Inheritance Edvard Munch Buy Art Prints Now
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Tom Gurney BSc (Hons) is an art history expert with over 20 years experience
Published on June 19, 2020 / Updated on October 14, 2023
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This exceptionally touching artwork was produced by Edvard Munch in 1897/1899, and provides an insight into the tough times experienced by many during the late 19th century.

The composition is simple but highly emotional as a woman looks distraught as she holds a hankey to her endless tears. She is dressed smartly, with a black hat and red feather, with a similarly dark top but green patterned dress. She sits on a long narrow wooden bench and across the wall are a number of notices on an otherwise plain green wall. In a her lap you will find a baby who sadly is dying at that time. She is clearly aware of this and cries quietly in the corner of this Paris hospital. Munch is known to have been there at the time, and used this dreadful moment as inspiration for the painting. He was after all an artist who concentrated on powerful emotions within his work and there isn't much deeper in the soul's pain than to lose one's own child.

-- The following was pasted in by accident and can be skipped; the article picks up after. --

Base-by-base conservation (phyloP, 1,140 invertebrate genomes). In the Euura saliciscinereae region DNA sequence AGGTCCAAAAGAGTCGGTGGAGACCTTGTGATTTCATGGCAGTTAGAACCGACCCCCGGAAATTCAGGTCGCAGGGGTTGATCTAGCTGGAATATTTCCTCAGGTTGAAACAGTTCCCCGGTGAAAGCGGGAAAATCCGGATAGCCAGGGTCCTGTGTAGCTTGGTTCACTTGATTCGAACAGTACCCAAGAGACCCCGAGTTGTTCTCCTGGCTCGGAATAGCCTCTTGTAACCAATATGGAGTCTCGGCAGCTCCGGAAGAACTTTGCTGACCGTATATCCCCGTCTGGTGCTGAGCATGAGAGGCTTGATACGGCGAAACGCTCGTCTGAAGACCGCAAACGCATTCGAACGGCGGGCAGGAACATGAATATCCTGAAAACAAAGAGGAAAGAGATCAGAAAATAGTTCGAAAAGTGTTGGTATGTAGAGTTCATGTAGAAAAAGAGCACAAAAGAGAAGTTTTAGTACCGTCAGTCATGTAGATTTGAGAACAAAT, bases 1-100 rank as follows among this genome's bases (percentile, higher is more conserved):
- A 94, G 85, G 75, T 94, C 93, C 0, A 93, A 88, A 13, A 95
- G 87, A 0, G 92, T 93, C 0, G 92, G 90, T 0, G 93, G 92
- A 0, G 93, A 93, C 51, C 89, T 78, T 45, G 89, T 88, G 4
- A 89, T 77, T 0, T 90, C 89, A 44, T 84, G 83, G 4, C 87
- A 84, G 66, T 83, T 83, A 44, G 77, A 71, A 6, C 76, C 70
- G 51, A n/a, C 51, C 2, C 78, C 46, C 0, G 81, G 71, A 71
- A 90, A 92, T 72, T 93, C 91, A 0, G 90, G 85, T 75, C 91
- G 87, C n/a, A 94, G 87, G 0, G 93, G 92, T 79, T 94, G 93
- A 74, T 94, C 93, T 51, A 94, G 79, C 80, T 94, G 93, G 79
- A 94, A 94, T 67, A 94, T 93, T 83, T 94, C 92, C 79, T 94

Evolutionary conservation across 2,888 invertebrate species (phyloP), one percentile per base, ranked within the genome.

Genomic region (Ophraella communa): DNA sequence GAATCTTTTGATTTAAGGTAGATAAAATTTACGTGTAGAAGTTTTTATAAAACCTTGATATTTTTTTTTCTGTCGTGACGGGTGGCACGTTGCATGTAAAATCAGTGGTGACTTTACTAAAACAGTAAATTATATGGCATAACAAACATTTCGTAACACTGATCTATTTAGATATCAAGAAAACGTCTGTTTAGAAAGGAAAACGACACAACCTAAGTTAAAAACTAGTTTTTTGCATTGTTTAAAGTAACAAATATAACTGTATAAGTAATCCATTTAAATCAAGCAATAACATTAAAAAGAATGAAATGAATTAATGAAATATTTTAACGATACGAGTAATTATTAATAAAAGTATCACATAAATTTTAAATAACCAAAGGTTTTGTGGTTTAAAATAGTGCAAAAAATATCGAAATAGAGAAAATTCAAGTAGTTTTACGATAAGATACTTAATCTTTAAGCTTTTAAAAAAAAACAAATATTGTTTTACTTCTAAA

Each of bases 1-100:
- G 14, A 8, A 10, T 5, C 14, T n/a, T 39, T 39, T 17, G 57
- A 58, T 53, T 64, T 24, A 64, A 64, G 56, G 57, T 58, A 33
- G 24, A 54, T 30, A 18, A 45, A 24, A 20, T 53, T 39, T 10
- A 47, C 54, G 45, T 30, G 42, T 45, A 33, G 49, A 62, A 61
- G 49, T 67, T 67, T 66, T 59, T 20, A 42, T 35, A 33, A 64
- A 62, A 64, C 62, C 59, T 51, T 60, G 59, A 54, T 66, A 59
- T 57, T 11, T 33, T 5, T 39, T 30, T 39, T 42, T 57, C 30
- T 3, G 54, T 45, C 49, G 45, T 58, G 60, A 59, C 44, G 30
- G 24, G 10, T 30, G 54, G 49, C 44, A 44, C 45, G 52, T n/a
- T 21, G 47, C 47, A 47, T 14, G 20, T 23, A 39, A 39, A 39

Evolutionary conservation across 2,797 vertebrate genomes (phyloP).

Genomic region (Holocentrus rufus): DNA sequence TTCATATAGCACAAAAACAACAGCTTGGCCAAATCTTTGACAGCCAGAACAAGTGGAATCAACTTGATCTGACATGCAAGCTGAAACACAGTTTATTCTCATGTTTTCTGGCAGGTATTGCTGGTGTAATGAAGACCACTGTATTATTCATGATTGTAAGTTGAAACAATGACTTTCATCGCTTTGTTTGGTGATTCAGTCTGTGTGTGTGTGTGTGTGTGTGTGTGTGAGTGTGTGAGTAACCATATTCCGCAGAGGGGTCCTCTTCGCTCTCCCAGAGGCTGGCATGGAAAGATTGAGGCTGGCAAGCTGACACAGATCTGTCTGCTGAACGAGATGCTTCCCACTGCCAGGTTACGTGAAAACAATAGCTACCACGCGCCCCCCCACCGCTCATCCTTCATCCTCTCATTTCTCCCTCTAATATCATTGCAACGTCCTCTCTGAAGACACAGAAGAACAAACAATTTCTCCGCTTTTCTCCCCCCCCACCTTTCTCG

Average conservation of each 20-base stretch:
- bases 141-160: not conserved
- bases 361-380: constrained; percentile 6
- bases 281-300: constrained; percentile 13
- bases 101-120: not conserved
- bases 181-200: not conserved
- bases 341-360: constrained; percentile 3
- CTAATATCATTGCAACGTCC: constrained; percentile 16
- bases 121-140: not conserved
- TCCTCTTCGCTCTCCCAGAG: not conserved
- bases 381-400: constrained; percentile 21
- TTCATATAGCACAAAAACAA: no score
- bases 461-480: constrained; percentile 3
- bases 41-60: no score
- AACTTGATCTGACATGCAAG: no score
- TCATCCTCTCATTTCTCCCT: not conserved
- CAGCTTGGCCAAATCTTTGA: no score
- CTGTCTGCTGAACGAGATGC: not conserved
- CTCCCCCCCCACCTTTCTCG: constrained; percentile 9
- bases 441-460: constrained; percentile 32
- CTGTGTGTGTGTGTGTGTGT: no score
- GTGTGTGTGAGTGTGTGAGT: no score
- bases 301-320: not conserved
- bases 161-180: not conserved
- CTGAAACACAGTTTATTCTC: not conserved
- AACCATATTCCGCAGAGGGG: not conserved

The way in which the baby is depicted is clearly expressive and not entirely according to a realistic image. It is almost alien-like in appearance, with an oversized head and thin limbs. The artist adds touches of red paint around the baby's chest which is intended to symbolise the cause of death as syphilis, a disease which typically causes rashes. The pattern found on the mother's dress is not a direct copy of what she may have been wearing that day, but actually a symbolic gesture by Munch who used a pattern of falling leaves, which many believe to represent death.

This artwork can be found at the Munch Museum in Oslo, Norway. This venue still remains the best place to learn more about the artist, and that will likely remain the case for the foreseeable future. It hosts an extraordinary collection of his paintings and drawings, making it one of the finest galleries in the world that specialise on one particular artist. They continue to add to their collection from time to time whenever items from his career come up for sale, but they already find it hard to display everything all at the same time, such is the number of items that they have. They have from time to time loaned out paintings in order to allow a more global audience to appreciate the incredible qualities of this artist, and one of their main ambitions is of course to help future generations learn more about this talented and expressive painter.

Inheritance in Detail Edvard Munch